This story originally was watching Yale Environment 360 and is part of climate desk Cooperation.
“Thousands of sea lampreys are being channeled upstream [on the Connecticut River] each year. This is a predator that has wiped out the Great Lakes lake trout fishery. [Lampreys] literally suck the life out of their host fish, namely small fish like trout and salmon. The fish ladders should be used to reduce lamprey.” So edited Eagle Tribune of Lawrence, Massachusetts on December 15, 2002.
If that’s true, why is this spring Trout Unlimited — the nation’s leading advocate for trout and salmon — supporting the city of Wilton, Connecticut, and an environmental group called Save the Sound in a project that will restore 10 miles of sea lamprey spawning habitat on the Norwalk River, which empties into the Long Island Sound?
Why will this summer be the first major returnees of stored Pacific lampreys – a species similar to sea lampreys – to scale specially designed lamprey ramps on Columbia River dams and surge into historic spawning habitats in Oregon, Washington and Idaho?
And why will the Connecticut River Conservancy, Fort River Watershed Association and Biocitizen Environmental School rescue stranded sea lamprey larvae when the sewer at Turners Falls on the Connecticut River is drained in September?
The answer is ecological awakening – the gradual realization that if all of nature is good, no part can be bad. In their natural habitat, sea lampreys are key species that support vast aquatic and terrestrial ecosystems. They provide food for insects, crabs, fish, turtles, mink, otters, vultures, herons, loons, ospreys, eagles and hundreds of other predators and scavengers. Lamprey larvae embedded in the creek bed maintain the water quality by filter feeding; and they attract spawning adults from the sea by releasing pheromones. As adults die after spawning, they infuse sterile upper reaches with nutrients from the sea. When sea lampreys build their communal nests, they remove silt from the river bottom and provide spawning habitats for myriad native fish, particularly trout and salmon.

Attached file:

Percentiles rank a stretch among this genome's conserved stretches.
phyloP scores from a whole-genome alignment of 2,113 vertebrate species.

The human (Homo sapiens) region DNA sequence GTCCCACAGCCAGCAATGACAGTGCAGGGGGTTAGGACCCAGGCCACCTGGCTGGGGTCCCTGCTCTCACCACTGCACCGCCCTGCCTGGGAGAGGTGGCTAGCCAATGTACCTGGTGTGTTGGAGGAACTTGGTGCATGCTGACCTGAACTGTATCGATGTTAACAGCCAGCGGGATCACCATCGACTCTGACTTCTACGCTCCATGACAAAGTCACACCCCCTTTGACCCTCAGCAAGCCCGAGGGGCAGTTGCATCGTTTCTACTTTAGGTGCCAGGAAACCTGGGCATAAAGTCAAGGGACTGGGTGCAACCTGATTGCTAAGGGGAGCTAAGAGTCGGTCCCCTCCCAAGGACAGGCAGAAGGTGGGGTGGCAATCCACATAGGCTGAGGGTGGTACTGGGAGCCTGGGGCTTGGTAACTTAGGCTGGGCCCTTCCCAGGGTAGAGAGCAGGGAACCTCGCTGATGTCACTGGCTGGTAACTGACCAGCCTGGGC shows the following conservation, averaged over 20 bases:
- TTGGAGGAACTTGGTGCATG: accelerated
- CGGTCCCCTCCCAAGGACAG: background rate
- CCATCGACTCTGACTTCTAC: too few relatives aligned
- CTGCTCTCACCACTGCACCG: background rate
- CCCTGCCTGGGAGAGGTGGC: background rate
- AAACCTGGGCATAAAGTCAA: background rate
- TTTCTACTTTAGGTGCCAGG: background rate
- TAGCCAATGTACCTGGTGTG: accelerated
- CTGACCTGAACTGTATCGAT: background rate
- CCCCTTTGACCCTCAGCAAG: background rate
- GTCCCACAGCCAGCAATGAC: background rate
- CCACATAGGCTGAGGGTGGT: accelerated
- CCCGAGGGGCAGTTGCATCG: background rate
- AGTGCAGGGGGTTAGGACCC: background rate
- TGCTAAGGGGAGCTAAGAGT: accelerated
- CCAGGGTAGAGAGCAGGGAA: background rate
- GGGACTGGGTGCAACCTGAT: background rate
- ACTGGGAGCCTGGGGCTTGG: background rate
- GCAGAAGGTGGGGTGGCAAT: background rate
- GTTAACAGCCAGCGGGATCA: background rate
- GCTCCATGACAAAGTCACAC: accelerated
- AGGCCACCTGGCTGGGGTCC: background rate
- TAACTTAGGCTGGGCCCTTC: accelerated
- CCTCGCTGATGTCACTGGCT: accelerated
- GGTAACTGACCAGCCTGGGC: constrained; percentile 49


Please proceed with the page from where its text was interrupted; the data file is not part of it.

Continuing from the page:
Environmental consultant Stephen Gephard, Connecticut’s former anadrome fish chief, calls lampreys “environmental engineers” who are as important to native ecosystems as beavers.
Sea lampreys, our oldest at around 340 million years, rely on cold, free-flowing fresh water for spawning. They are boneless, jawless, eel-like fish with fleshy fins. They suck bodily fluids from other fish via toothed suction discs. Both sea lampreys and Pacific lampreys are widely vilified because they are perceived as “ugly” and because sea lampreys decimated native fish in the upper Great Lakes when they were accessed via man-made canals, most likely the Welland Canal, which bypassed Niagara falls obtained in these waters. Once there, they nearly wiped out valuable commercial and sport fisheries for lake trout (the largest species of char, not true trout like rainbow, cutthroat, and brown).
By the 1960s, non-native sea lampreys had reduced the annual commercial catch of lake trout in the upper Great Lakes from about 15 million pounds to half a million pounds. In 1955, Canada and the United States created the Great Lakes Fisheries Commission, which controls lampreys with barriers, traps, and a remarkably selective larval venom called TFM. Lamprey control costs $15 to $20 million a year; and without them, sustained recovery of lake trout would be impossible and populations of all other sport fish would collapse.